For more assistance with creating and formatting headings/titles in Microsoft Excel, please visit our Headings page.
While it is okay to have merged cells for worksheet titles, it can cause problems with screen readers navigation if cells are merged in the data portion of the worksheet.
The only exception to this rule is if you have two or more tables on the same worksheet, leave a single blank row between each table. You can resize the blank row to create a space that is visually appealing. Resize your rows and columns to provide spacing that makes the table readable (rather than using blanks to create your spacing).
Enter the text "End of Table" in the row after the last row of a data in your worksheet. The text can be in white against a white background, if you wish. Thus, it will be visually invisible, but will be read by screen readers.
Use the "Names" feature in Microsoft Excel to name a range of cells so screen readers will voice the names of header cells along with the value of each cell. To do so, (1) select all the data cells in your worksheet or table. Do not include worksheet or table titles in your selection, but do include all row and column headers. Then, (2) select the Formulas tab in the Ribbon, and (3) choose "Name Manager" in the Defined Names group.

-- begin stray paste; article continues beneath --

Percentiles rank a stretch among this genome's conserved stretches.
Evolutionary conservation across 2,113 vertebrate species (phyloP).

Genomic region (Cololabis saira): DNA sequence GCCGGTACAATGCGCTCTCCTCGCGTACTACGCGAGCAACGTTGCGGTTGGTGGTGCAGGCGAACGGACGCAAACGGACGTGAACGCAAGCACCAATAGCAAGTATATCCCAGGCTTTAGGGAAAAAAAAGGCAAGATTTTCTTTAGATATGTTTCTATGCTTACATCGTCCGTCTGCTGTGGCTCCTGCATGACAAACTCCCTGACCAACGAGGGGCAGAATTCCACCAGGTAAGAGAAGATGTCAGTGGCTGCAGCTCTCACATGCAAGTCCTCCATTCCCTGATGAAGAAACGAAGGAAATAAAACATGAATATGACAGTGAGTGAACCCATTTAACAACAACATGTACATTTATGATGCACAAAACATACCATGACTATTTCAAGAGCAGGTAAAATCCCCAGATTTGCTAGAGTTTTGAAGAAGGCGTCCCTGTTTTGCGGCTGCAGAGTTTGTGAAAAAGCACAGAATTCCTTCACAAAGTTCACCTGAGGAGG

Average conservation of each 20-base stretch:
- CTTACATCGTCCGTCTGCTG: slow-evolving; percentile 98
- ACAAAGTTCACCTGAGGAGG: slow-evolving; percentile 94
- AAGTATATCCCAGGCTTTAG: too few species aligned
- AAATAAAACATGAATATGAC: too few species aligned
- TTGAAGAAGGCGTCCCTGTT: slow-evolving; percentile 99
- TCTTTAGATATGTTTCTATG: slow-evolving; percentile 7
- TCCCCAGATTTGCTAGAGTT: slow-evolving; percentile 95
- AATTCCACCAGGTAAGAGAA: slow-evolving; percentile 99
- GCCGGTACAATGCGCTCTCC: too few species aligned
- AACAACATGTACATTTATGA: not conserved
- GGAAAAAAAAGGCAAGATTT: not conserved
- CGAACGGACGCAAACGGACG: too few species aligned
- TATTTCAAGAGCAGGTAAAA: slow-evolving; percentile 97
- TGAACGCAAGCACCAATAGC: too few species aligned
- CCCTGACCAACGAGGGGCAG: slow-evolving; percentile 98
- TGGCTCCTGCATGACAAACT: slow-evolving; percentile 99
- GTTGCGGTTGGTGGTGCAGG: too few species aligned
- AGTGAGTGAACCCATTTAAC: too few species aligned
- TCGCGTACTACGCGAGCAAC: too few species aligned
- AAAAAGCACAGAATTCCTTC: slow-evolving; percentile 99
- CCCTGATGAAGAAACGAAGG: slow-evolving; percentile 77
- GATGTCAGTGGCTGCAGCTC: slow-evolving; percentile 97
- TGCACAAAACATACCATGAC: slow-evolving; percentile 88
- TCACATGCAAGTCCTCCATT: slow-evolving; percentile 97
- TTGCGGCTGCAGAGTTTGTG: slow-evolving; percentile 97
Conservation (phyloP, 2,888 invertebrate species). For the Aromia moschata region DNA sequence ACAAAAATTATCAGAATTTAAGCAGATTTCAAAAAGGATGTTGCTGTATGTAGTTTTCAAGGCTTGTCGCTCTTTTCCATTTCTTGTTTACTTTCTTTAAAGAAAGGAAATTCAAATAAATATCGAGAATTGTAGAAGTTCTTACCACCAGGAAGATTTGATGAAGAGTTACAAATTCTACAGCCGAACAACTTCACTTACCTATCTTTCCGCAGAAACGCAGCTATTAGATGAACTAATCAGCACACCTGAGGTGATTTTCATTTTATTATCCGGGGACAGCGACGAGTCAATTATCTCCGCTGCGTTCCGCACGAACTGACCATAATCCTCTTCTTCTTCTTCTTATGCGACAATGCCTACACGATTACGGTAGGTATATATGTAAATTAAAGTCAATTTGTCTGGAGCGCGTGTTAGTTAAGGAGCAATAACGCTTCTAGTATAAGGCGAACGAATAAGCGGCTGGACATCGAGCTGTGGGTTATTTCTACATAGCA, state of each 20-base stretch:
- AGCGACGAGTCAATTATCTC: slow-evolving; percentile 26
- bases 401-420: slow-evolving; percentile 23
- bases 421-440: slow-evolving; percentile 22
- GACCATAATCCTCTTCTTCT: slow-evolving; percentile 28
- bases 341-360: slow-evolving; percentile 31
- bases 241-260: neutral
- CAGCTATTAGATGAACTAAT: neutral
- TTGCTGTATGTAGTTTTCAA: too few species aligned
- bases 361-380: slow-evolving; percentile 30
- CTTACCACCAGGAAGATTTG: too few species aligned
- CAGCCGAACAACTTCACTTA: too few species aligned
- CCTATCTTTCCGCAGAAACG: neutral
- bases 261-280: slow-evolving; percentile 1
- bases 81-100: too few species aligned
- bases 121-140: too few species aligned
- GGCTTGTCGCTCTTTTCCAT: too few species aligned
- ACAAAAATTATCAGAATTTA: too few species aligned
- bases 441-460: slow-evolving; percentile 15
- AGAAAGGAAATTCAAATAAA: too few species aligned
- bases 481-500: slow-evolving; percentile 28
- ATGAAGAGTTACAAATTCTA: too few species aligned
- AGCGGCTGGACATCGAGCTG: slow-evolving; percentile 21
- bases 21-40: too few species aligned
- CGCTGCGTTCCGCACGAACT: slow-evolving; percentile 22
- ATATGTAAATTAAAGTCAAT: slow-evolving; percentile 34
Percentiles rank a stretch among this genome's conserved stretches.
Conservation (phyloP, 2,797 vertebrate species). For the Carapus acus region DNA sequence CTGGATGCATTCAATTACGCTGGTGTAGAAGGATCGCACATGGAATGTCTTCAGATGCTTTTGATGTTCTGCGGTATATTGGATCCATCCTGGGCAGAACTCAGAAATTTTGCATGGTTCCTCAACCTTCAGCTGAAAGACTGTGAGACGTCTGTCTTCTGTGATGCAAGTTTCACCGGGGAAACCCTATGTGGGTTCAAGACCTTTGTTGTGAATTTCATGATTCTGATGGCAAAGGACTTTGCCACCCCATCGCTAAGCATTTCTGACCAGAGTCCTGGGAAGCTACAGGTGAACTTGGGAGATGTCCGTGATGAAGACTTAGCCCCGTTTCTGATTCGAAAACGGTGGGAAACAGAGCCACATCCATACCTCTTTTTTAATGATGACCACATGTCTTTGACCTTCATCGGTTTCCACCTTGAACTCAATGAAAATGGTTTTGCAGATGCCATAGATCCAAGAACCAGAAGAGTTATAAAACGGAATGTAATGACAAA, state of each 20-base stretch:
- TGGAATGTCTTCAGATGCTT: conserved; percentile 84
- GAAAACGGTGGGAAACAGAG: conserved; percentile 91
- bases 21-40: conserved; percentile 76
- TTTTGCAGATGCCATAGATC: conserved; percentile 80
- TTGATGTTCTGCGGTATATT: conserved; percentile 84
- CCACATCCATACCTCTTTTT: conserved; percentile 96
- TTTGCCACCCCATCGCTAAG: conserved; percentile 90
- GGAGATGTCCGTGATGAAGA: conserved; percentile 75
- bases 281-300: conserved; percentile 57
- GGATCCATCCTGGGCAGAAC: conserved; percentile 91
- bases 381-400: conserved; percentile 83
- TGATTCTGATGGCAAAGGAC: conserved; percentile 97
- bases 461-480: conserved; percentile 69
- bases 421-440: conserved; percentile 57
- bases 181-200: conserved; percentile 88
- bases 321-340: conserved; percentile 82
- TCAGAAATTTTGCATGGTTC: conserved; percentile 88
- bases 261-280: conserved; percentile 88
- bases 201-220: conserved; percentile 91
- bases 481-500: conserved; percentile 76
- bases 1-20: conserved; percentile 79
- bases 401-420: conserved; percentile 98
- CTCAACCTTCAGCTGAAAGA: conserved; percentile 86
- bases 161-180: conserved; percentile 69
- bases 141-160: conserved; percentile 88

Next, (4) select "New" in the new button in the top left corner.
A new dialog window will open. In the "Name" field, (5) enter "TitleRegion" followed by a "1," if this is the first table on your worksheet, then a period, then the range of cells in your table from top left to bottom right (with a period in between), then another period, then the worksheet number. For example, your Title code might contain the text "TitleRegion1.A2.D4.1" while the cell locations may differ. Lastly, select the (6) "OK" button.
...followed by (7) the "Close" button.
Congratulations! Your spreadsheet is now accessible for keyboard navigation!
In order for a PDF document to be navigable via keyboard, it must contain what are called "tags." This is hidden meta data in the PDF that identifies things like headings, lists, figures (i.e., images), and parts of tables. It also defines an order of the document's content, which in turn defines the order by which a person may navigate the content via keyboard. All of the tags and properties necessary for a PDF to be fully accessible can be automatically generated at the time of the PDF's creation, if the right style, settings, and options are used in Microsoft Office, when creating the source file (e.g., DOC, PPT, etc.). To start, check your PDF for accessibility. If it not accessible, look to whether you have teh original source file (e.g., DOC, PPT, etc.). If you have the source file or can acquire it, remediate the original source file's headings, lists, tables, links, and image alternate text. Then, export/save a new, accessible PDF. If you do not have the source file and cannot get it, then look to fix any known issues with the PDF.